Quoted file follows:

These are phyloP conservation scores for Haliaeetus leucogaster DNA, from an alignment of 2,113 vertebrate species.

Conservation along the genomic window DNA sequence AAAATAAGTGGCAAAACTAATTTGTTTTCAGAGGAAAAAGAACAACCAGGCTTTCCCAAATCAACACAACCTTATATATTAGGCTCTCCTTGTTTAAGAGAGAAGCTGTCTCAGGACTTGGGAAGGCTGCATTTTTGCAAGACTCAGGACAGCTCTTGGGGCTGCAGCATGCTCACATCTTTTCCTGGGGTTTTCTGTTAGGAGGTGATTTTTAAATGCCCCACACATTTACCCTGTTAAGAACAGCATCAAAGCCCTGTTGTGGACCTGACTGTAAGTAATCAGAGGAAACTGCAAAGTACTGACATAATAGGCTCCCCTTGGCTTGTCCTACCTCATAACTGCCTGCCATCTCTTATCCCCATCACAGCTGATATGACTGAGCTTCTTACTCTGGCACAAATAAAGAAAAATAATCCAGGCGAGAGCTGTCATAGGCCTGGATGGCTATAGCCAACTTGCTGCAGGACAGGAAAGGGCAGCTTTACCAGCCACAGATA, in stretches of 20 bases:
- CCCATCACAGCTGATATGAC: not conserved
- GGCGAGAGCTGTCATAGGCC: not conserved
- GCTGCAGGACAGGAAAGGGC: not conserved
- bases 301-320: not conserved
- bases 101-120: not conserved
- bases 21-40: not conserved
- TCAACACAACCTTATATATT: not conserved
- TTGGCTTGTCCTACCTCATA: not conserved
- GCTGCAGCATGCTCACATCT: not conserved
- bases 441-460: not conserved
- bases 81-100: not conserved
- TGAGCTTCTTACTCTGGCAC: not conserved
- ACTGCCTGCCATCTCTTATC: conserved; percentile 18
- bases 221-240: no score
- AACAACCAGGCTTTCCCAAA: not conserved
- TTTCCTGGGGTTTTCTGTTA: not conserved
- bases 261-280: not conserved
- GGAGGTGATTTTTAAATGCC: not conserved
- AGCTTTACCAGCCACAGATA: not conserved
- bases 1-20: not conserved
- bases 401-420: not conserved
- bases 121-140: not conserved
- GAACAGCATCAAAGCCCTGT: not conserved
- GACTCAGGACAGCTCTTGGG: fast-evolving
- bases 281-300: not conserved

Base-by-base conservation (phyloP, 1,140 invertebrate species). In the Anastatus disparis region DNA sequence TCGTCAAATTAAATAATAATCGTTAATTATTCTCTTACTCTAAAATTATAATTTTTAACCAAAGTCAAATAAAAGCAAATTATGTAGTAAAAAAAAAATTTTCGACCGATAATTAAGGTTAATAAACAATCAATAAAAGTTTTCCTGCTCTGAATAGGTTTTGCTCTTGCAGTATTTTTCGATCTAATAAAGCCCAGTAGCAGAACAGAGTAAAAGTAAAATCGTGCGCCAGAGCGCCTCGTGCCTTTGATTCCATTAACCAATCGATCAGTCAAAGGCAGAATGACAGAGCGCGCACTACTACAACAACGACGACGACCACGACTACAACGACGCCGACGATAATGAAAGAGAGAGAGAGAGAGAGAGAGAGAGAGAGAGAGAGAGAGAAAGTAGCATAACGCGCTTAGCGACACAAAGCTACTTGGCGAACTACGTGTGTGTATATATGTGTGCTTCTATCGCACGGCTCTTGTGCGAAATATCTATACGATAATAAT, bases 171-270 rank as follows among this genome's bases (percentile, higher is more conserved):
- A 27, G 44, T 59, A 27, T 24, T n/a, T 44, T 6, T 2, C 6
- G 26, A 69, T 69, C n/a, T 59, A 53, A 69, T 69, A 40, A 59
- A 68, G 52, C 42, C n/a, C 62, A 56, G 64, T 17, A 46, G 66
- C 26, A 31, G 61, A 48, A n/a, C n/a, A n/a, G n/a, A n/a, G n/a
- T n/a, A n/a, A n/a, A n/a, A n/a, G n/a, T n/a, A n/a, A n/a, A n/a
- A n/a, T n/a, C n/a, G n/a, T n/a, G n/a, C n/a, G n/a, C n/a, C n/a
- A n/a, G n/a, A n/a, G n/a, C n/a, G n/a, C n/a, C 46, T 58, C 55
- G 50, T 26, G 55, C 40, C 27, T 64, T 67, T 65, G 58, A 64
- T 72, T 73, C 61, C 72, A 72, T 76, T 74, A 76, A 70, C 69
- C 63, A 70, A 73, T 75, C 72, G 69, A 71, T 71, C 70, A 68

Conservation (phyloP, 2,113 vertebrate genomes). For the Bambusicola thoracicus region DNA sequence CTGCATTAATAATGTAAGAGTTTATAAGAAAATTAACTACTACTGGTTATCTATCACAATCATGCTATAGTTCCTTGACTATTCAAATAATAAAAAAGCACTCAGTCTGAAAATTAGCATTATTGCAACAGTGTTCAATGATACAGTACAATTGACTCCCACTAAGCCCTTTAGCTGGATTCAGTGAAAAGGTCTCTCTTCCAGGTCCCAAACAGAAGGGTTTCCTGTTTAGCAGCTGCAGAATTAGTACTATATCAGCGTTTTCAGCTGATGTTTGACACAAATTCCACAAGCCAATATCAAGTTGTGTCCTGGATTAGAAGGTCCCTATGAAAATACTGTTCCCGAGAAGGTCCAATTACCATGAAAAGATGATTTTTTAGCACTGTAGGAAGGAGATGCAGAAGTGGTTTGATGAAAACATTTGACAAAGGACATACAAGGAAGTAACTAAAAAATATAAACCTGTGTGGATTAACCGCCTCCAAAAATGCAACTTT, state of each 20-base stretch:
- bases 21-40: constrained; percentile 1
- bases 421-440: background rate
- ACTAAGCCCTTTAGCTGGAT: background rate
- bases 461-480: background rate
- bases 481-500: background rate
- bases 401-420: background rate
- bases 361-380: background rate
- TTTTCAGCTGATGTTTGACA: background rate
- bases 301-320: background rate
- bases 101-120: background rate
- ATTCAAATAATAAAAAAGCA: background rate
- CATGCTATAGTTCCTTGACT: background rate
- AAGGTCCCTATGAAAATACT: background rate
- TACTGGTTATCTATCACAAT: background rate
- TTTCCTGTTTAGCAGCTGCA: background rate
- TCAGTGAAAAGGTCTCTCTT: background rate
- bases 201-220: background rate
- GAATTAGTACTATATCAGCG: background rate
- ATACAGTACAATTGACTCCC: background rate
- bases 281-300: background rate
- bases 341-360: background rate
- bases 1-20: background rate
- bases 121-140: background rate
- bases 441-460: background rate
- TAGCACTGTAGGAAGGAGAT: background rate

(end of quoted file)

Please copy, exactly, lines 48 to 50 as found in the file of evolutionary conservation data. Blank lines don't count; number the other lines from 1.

- bases 301-320: background rate
- bases 101-120: background rate
- ATTCAAATAATAAAAAAGCA: background rate